zondag 30 oktober 2016

Gospel Train (Is Coming) (1867) / Get On Board (Little Children) (1916) / Old Time Cinda (1925) / Cindy (1927) / Get Along Home Cindy (1928)




"Cindy" or "Get (or Run) Along Home, Cindy", was a traditional-based song recorded in many forms under many titles, beginning in 1924 with "Cindy in the Meadows" by Samantha Bumgarner & Eva Davis.
Artists who have covered this song include Fiddlin’ John Carson, Riley Puckett, Gene Austin, Vernon Dalhart, Ernest Stoneman, Bascom Lamar Lunsford, Bradley Kincaid, Gid Tanner & his Skillet Lickers, Milton Brown, Roy Newman, Lulu Belle & Scotty, Bob Wills, and the Delmore Brothers.
It was recorded by Ricky Nelson in 1959, and was a minor hit for Trini Lopez in 1966 as "I’m Comin’ Home, Cindy". Robert Plant recorded a version in 2010.

"Cindy", like "Liza Jane", is a staple in the world of traditional North American play party songs, ballads, and breakdowns.
The earliest reference to “Get Along Home, Cindy” and its variations comes from vol. 28 of The Journal of American Folklore (1915). It shows up as a play party song collected under the title “Ain’t I a Goin’?” and is identified as having been “brought from Arkansas to Western Nebraska, 1882″

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Some have connected the melody with the old minstrel piece “Lucy Long” (1842).
As it has journeyed across the delta and over the southern mountains, the song has taken on regional flavors and variations , resulting in great tunes like “Rockingham Cindy“, “Cindy in the Summertime“, “Step-Back, Cindy” (aka Holly Ding), “Old Time Cinda“, "Cindy in the Meadows," "Get Along Home (Miss) Cindy," "Git Along, Cindy," "J'etais au Bal, "Run Along Home, Cindy," "Whoop 'Em Up Cindy,"

The tune of "Get along home, Cindy" is also reminiscent to that of "Get on board, Little Children", also known as "The Gospel Train".



"The Gospel Train" was already contained in "The Jubilee Harp: a choice selection of psalmody, ancient and modern, designed for use in public and social worship" (1867)


It was song #638 in that songbook

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 A few years later in "Jubilee songs: as sung by the Jubilee Singers, of Fisk University", under the auspices of the American Missionary Association (1872)
(by Theodore F. Seward,  George L. White  and E. M. Cravath)

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And here's a sheet from one year later (1873)


Here's another early sheet of "The Gospel Train" (copyright 1881):


I have uploaded a recorded version by the Tuskegee Institute Singers,
"Get On Board" (Victor 18446 (Matrix B-17149)
Recorded 2/14/1916 (Camden, New Jersey)

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Listen here ("Get on Board" starts at 2 minutes in the next YT)

(c) Harry C. Browne and the Peerless (or Male) Quartette (as "De Gospel Train Am Comin'")
Recorded July 3, 1919 in New York.
Matrix 78545
Released on Columbia A-2255 and Harmony 5016-H

Also released on Diva 6024-G and on Silvertone 3174



An earlier recorded version was also released on the Columbia-label with the same label#
Recorded December 21, 1916.
Matrix 47250.
Released (as by Harry C Browne and the Knickerbockerquartet) on Columbia A-2255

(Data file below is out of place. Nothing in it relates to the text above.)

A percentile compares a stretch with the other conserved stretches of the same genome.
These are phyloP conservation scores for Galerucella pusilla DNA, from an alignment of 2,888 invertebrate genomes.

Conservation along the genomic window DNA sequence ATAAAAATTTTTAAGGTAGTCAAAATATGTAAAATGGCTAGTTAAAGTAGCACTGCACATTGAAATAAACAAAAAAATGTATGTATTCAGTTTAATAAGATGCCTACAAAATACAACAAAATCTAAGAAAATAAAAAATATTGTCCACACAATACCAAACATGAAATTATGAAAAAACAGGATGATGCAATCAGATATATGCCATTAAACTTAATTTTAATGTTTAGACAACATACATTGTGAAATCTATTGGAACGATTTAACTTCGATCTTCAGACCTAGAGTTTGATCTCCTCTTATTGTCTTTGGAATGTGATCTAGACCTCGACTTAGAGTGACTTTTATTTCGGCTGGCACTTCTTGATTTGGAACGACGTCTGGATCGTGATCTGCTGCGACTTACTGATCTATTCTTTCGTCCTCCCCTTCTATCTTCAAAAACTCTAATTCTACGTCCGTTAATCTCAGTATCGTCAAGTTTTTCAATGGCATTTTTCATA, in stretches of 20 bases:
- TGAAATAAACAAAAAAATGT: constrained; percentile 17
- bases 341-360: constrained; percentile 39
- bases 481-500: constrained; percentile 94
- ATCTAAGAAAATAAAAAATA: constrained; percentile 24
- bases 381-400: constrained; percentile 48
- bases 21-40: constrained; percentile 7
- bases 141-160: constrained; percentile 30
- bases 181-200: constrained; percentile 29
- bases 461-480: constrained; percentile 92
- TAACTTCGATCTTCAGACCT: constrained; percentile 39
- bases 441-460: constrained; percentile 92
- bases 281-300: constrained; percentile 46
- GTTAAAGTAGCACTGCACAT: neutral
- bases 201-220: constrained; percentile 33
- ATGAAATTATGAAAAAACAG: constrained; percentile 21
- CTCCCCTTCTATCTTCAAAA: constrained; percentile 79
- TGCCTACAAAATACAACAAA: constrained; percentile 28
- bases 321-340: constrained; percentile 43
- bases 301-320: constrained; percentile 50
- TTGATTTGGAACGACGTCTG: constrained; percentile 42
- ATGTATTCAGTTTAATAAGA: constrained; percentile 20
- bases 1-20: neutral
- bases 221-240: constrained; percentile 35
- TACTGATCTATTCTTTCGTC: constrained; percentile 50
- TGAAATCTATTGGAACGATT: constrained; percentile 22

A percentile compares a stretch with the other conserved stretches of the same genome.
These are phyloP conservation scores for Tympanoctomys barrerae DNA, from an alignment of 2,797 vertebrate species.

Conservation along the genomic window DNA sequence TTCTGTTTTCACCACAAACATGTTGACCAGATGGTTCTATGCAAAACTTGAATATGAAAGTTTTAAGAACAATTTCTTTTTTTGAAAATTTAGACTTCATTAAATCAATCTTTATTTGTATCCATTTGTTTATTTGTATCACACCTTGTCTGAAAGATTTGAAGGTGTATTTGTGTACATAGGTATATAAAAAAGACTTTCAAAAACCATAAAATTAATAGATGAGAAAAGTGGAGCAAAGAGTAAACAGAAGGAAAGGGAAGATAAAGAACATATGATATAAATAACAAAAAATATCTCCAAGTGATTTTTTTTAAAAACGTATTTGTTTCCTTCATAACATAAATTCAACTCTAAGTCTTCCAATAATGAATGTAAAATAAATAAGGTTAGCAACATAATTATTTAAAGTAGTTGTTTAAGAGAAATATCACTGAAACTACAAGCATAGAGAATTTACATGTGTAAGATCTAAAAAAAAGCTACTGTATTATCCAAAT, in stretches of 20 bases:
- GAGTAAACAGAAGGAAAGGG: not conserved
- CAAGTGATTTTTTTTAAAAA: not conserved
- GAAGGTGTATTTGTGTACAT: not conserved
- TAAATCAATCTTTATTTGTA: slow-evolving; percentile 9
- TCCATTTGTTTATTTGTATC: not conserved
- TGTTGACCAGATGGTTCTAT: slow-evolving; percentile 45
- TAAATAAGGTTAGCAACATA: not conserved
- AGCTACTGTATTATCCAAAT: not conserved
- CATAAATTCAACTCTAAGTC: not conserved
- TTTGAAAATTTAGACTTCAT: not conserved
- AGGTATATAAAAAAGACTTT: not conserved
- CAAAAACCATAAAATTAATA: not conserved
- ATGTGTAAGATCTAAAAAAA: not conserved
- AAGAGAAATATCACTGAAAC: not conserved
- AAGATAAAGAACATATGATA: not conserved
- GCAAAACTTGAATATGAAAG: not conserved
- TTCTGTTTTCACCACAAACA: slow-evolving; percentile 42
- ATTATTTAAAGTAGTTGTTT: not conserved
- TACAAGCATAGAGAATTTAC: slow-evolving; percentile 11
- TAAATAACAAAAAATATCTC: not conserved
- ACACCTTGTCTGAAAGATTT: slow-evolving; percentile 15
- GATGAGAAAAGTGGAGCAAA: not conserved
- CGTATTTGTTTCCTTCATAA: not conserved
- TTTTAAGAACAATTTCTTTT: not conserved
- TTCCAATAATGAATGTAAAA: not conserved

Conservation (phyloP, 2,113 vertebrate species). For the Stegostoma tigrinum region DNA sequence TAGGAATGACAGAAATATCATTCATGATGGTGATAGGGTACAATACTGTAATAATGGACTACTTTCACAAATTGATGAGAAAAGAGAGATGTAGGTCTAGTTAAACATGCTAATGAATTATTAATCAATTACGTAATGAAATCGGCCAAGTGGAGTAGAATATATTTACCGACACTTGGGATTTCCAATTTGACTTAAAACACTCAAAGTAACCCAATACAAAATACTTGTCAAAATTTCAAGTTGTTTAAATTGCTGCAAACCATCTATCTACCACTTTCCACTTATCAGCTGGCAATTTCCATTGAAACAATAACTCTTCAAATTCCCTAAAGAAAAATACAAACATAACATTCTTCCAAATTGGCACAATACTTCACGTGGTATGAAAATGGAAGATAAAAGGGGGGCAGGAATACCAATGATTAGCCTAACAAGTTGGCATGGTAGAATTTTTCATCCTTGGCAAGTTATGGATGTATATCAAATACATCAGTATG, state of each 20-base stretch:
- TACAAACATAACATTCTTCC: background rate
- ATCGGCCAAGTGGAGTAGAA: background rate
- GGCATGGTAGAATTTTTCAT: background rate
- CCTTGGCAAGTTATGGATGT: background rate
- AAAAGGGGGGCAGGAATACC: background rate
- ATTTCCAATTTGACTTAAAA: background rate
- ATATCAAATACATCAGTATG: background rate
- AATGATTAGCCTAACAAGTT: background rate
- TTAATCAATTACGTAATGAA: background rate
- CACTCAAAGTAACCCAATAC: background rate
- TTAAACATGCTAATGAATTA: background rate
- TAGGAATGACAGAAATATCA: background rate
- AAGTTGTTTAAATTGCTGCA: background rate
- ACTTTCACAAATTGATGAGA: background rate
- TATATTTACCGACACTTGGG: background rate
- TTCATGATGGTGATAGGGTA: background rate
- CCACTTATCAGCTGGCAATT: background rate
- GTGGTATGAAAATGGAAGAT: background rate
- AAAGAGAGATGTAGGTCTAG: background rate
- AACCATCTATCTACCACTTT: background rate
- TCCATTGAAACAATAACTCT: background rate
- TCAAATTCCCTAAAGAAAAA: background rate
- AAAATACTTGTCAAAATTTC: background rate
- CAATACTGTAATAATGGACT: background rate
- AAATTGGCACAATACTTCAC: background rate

Columbia matrix 47250. De gospel train am comin' / Harry C. Browne ; Knickerbocker Quartet - Discography of American Historical Recordings

(c) Homer Rodeheaver and The Wiseman Sextet (1923) (as "The Gospel Train")
Recorded August 10, 1923 in Richmond
Released on Rainbow 1092

Rainbow 1092 | Gennett Records Discography

Also released on Silvertone 3824

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Listen here

But here's the first "Cindy" or "Get [or Run] Along Home, Cindy" in this particular recording using the title "Cindy (In The Meadows)" and using the "Get On Board Little Children"-melody,

(o) Samantha Bumgarner and Eva Davis (1924) (as ""Cindy In The Meadows")
Samantha Bumgarner, f/v; Eva Davis, bj.
New York, NY Tuesday, April 22, 1924 81706-1
Columbia 167-D, Harmony 5097-H, Diva 6010-G, Velvet Tone 7036-V

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On April 22 and 23, 1924, Samantha Bumgarner and her friend and musical partner Eva Davis recorded fourteen songs (four of which were unissued) for Columbia Phonograph Company in New York City. Not only was this one of the earliest recording Country sessions but also it was the first recording featuring the mountain style banjo and the first recording of women in Country Music history. The women from North Carolina entered the NYC studio on April 22 to find the Fisk Jubilee Singers finishing their last number. They waited quietly until it was their turn and then began with a song called “Cindy in the Meadows,” a very different sound than the African-American spirituals performed by the Fisk Jubilee Singers. In all, the recordings numbered twelve songs; the first two were released in August of 1924 to suitable sales. Six of the remaining ten songs were released soon after or in the years to follow. Unfortunately Columbia never released (issued) some country standards from that session: “Last Gold Dollar,” “Down the Road,” “Everyday Blues” and “(Foggy) Mountain Top.”

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Next in line a version with yet another title but the same tune:

(c) The Hill Billies (1925) (as "Old time Cinda")